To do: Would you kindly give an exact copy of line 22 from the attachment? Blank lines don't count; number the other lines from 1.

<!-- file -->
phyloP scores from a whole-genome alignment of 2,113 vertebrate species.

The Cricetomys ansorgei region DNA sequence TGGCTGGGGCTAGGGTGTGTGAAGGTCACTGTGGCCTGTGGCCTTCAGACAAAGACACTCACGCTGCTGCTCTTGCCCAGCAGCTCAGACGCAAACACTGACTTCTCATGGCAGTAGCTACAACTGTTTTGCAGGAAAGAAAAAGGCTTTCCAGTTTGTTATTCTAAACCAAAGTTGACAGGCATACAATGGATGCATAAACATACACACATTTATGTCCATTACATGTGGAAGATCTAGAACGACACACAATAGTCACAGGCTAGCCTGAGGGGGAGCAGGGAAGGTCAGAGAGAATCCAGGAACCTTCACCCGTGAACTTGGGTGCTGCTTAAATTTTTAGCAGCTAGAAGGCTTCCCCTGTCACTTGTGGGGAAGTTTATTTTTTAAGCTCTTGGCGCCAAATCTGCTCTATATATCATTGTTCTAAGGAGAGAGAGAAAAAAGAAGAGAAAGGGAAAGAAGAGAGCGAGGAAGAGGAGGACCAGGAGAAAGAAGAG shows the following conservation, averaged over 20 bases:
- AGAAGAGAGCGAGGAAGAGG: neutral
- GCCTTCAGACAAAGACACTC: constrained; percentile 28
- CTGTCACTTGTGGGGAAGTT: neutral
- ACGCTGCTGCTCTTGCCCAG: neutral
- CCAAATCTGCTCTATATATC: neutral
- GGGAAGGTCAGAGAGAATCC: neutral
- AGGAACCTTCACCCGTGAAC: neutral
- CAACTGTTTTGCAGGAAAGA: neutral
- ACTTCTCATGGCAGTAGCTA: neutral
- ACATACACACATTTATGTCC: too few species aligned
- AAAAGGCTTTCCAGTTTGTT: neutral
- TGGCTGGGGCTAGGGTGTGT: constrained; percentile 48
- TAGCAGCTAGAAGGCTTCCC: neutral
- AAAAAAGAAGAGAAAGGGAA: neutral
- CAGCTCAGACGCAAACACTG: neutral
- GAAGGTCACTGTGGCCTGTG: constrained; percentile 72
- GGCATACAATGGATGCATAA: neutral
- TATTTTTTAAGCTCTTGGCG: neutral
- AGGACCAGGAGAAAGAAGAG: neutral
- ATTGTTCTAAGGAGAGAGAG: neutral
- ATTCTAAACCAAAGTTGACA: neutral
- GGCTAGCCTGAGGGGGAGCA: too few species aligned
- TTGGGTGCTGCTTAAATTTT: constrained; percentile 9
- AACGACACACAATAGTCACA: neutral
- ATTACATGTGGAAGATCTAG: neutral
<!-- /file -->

- ATTGTTCTAAGGAGAGAGAG: neutral